|Courtesy of Deviant Art|
Who hasn’t heard this dreaded phrase? There are variations on it. “I need to find myself,” or “I need to think about us,” or even “I need distance.” Whenever anyone suggests taking a break, it is the slow breakup. Now, some couples do get together after taking a break from each other. So, it can be good, right?
Not necessarily. The person who wanted to take a break, find her or himself, or needed breathing room, just wanted to shop around without the guilt of being a cheater. He or she was crafty enough not to admit this. A partner shops when the relationship isn’t valued. There’s a tiny part that worries there may not be a better partner or relationship out there. If there isn’t, taking a break allows them to return without any recriminations or apologies needed.
It is similar to a movie of a few years ago where the wives gave their husbands a free pass to do whatever they wanted for a week. In the movie, the men realize they weren’t the studs they thought they were and valued their wives. They returned grateful and determined to make their relationships better. All movies… you do realize they’re fiction, right?
Let’s put this in car terms. You have an old car that you drive around now and then, but don’t put much value on it. You’d probably have no problem lending it to a friend. Might even let the same friend use it indefinitely, especially if you have your eye on a shiny new car. (Keep in mind; you aren’t paying insurance or payments on the car.) Taking a break is exactly what you’re doing with the car. If you never see it again, you won’t be too distressed. The fact you lent it out means it no longer has value in your eyes.
Second scenario is you have the car of your dreams. Years have gone into obtaining this magnificent vehicle. It is your pride and joy. Polishing it and showing it off consumes your leisure time. Several friends have asked to drive it, but you laugh off the suggestions. This is your baby and you’re not going to take a chance with her.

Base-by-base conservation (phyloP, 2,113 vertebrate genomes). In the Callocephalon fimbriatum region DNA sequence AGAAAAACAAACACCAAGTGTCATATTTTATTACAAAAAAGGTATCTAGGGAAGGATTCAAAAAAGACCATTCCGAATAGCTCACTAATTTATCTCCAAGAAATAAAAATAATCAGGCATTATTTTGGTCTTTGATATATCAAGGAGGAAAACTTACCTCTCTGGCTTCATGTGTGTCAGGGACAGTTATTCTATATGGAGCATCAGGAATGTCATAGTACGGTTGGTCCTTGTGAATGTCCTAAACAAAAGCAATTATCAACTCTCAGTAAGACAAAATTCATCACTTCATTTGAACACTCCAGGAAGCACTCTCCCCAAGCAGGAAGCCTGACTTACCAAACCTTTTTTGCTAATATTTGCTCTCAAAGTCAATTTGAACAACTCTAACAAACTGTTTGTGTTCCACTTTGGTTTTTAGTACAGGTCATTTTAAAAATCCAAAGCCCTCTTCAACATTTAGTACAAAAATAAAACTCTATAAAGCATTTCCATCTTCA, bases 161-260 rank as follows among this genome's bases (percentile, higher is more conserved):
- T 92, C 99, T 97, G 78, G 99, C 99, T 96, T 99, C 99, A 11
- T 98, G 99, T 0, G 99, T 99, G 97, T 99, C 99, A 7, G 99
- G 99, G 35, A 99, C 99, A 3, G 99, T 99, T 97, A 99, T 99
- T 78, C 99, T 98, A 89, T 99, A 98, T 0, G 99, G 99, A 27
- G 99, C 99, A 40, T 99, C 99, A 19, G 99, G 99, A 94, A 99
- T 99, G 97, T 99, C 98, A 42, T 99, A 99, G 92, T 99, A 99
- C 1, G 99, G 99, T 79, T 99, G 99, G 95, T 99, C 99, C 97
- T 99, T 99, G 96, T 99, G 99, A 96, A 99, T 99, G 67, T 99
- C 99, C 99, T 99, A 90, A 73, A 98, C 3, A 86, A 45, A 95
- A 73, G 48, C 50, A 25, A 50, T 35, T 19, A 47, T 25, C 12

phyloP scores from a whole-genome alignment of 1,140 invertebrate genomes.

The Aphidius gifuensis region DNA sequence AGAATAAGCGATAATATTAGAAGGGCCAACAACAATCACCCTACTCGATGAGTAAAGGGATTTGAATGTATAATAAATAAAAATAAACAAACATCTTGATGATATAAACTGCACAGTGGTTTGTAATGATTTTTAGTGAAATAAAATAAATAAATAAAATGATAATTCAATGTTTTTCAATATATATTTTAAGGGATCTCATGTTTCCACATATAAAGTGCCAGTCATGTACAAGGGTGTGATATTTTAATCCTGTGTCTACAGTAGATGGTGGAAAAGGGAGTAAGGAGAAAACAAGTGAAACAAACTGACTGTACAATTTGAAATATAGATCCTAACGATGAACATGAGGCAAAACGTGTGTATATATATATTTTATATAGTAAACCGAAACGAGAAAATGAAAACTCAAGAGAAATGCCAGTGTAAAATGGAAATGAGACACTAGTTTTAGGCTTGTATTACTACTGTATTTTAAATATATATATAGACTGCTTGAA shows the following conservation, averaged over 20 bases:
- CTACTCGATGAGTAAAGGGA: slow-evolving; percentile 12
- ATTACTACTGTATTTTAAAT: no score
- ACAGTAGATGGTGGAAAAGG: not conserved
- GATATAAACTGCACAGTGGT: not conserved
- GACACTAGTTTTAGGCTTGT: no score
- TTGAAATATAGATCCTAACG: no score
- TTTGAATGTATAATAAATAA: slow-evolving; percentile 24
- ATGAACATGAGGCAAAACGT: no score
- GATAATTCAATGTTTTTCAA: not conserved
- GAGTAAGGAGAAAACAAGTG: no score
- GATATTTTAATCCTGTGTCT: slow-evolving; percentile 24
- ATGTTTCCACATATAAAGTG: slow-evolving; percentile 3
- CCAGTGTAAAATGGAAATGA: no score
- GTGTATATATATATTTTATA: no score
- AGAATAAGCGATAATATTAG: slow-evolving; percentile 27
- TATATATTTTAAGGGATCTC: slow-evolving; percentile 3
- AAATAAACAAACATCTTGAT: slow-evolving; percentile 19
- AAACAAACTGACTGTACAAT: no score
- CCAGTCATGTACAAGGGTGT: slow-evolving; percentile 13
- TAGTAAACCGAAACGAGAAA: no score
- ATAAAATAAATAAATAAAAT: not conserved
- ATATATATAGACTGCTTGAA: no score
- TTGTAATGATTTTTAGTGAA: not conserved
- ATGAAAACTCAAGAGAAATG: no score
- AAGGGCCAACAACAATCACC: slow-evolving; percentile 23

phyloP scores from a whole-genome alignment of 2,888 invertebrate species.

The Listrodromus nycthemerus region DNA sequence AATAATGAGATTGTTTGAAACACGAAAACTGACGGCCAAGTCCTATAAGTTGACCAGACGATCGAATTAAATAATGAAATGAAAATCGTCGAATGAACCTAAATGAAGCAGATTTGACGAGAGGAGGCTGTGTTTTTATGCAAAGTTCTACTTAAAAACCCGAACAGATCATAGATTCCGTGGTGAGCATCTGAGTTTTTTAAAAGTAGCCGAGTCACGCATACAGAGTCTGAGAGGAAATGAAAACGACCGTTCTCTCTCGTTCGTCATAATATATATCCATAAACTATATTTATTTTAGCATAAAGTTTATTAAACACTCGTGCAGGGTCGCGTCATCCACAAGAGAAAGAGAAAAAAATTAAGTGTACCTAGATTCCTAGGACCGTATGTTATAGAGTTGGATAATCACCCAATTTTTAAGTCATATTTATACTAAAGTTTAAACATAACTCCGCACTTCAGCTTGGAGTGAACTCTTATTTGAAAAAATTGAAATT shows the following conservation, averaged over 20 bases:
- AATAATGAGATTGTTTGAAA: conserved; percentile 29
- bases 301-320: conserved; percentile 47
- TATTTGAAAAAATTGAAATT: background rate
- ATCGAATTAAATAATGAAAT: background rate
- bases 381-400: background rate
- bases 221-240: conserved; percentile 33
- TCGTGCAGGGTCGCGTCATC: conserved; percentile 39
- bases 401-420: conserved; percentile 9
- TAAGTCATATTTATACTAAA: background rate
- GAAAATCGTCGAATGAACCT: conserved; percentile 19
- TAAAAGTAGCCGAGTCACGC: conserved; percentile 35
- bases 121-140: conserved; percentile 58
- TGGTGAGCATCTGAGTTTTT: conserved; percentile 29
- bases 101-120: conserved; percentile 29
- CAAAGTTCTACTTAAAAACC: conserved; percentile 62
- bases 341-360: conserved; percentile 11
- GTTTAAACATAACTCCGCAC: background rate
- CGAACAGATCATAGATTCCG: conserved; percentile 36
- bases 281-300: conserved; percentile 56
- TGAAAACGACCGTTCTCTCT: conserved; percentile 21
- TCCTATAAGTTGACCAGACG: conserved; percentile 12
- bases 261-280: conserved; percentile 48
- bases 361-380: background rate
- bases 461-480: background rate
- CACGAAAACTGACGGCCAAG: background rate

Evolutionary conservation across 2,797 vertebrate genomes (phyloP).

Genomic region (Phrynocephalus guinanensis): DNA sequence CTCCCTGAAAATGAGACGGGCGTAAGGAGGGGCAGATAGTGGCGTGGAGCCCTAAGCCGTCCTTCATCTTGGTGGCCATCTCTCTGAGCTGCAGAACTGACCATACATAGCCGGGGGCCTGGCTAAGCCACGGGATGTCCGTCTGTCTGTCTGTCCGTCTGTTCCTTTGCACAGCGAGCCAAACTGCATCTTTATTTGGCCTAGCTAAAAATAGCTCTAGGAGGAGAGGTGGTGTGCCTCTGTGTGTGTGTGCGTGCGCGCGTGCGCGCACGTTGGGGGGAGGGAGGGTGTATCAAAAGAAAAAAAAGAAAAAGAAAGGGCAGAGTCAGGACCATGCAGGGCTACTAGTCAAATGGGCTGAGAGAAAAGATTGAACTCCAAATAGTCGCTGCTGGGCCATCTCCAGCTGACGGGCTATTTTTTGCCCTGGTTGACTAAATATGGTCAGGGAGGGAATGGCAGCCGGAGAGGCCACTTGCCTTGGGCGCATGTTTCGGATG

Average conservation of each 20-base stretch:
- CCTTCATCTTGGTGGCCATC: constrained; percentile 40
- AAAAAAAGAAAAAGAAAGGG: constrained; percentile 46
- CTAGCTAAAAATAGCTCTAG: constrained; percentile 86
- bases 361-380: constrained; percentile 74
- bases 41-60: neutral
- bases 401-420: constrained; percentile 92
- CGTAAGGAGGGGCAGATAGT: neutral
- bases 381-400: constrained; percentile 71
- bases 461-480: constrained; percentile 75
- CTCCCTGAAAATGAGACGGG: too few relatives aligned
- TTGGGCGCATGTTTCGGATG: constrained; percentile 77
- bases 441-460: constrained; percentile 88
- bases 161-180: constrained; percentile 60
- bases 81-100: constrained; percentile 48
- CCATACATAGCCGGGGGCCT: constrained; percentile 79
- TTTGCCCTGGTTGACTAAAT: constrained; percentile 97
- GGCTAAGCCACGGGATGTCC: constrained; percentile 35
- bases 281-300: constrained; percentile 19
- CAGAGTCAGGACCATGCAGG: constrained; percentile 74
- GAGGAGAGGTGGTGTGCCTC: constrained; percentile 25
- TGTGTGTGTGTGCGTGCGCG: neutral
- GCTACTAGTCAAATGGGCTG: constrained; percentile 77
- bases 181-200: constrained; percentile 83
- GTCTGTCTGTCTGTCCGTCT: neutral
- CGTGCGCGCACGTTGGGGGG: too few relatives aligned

If someone is taking a break from you, face it, you’re car number one. People often have inflated images of their worth in the dating world. Your partner who needs breathing room could be out for a few months with no results. He calls you up and wants to hang out, keep in touch, drop by, etc. Translation: you’re good enough for right now until the urge to check out the new dating stock comes over him again.
You see this in relationships when people live together. They’ve lived together for months, even years, when one person confesses they fallen for someone else, a person they immediately marry.
(Hey, wait a minute; didn’t they say marriage was for suckers?) What happened is they found that one person they were searching for. Would they have been searching if they valued whom they were with?
If your partner declares that he or she needs a break, breathing room, distance or another euphemism for leaving, let them go. Don’t pray for his or her return, read articles on how to get him or her back, or even beg for his or her return.
Face the facts; you weren't valuable. A person who values you wouldn’t take a chance on letting you go. Some people tell themselves it is better to have someone than no one. It isn’t. How can you find someone who values you, when you’re hanging out with someone who doesn’t?